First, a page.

Mint Condition From the Mint Factory (1993) ... Mint Condition is a funky, jazzy, soulful band. They extract genuine soul in every note. The wicked slow-jam, "So Fine" showcases all that is good about Mint Condition; searing vocals & live drums by Stokely Williams, screaming and soulful guitars by O'Dell, and guest Foley (on lead bass), and an energy that is felt as well as heard. ...Sweet, soulful harmonies carry "Swingin" - while the infectious "Good for Your Heart" percolates with Caribbean rhythms on top of 90's funk. "My High/Fidelity" is straight rock and roll with a funk break that would make the JBs proud. ..."Always" - showcases the vocal work of Stokely who can sometimes make you think of Al Jarreau with a bad, bad, band. Other times, Stokely sounds like Charlie Wilson. The point is - he always sounds good.
Chuckii Booker "Niice-N-Wiild" (1992) ...So many people slept on this one. Chuckii served up the funkiest project of the nineties with Niice N Wiild. This multitalented musician/vocalist came with a well thought-out album. The theme of the CD - despite what the title hints - is that, love heals. The healing power of love in a sexual sense certainly has been explored by Marvin Gaye, Prince and others - but Chuckii's love offers a sincerity that portrays a shy man's thoughts and fantasies of his one true love. Problem is, being the shy guy - - she doesn't know how he feels. "You Don't Know" tells that story. "With all My Heart" is a mid-tempo sizzler with Chuckii reminding, via funky walkie-talkie rap, that "Love is Medicine" - The first five tracks blend perfectly together. ..."Games" is a moody, slow, head-nodder, that flows - showing off Booker as guitar man. ..."The Soul Trilogy" - 3 ferociously funky tracks that run together pay homage to The JBs - proving that today's "cats" can get loose without a 'click track'. If you like James Brown - you'll love this! ...Bass player extrordinare, Derek 'DOA' Allen is so funky on "Love is Medicine" and "Soul Trilogy" that one wonders where he got his funk from.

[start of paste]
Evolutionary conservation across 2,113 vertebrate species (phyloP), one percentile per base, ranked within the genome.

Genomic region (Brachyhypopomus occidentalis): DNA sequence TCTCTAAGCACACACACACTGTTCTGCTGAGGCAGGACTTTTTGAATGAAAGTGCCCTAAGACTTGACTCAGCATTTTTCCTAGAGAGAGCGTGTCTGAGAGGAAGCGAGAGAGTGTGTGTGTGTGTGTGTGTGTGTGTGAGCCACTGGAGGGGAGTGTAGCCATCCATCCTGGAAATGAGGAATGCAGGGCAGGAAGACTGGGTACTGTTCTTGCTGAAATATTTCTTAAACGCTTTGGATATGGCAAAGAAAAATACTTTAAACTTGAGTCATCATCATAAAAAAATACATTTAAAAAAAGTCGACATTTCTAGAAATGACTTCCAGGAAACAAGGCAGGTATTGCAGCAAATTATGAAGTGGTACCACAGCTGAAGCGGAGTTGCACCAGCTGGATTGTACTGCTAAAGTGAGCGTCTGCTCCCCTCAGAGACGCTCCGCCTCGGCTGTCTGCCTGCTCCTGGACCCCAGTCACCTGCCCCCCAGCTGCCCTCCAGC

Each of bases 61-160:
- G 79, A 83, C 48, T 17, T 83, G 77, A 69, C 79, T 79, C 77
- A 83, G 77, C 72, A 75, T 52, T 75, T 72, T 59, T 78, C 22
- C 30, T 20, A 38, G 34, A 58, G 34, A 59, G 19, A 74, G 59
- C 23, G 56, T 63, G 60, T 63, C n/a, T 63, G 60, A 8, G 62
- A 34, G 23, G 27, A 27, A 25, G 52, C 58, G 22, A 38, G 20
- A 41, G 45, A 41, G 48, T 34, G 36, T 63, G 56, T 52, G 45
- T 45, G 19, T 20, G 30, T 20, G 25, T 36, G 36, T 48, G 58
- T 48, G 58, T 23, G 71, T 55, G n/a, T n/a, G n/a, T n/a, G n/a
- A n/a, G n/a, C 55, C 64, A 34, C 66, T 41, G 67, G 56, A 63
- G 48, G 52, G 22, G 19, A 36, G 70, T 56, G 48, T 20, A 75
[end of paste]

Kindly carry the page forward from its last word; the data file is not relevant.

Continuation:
Eric Benet A Day in the Life (1999)
I get frustrated with the way some artists are packaged. It should always be about the music. But often it seems that is not the case. Eric Benet is one such artist. When he is teamed the right folks - Benet comes off as a relevant soul treasure. His voice is an instrument. Sappy 'colabo's' with other folks produce another story and make it necessary to defend Benet from those who think he is too cheesy. Obviously - I am in favor of the funking, jazz scatting Eric that we hear on the brilliant opening track to his sophomore LP, A Day in the Life. For "That's Just My Way" Ali-Shaheed Muhammad of A Tribe Called Quest joined Spanky and Benet in the co-writing of the song produced by the Ummah (Ali-Shaheed Mohammed).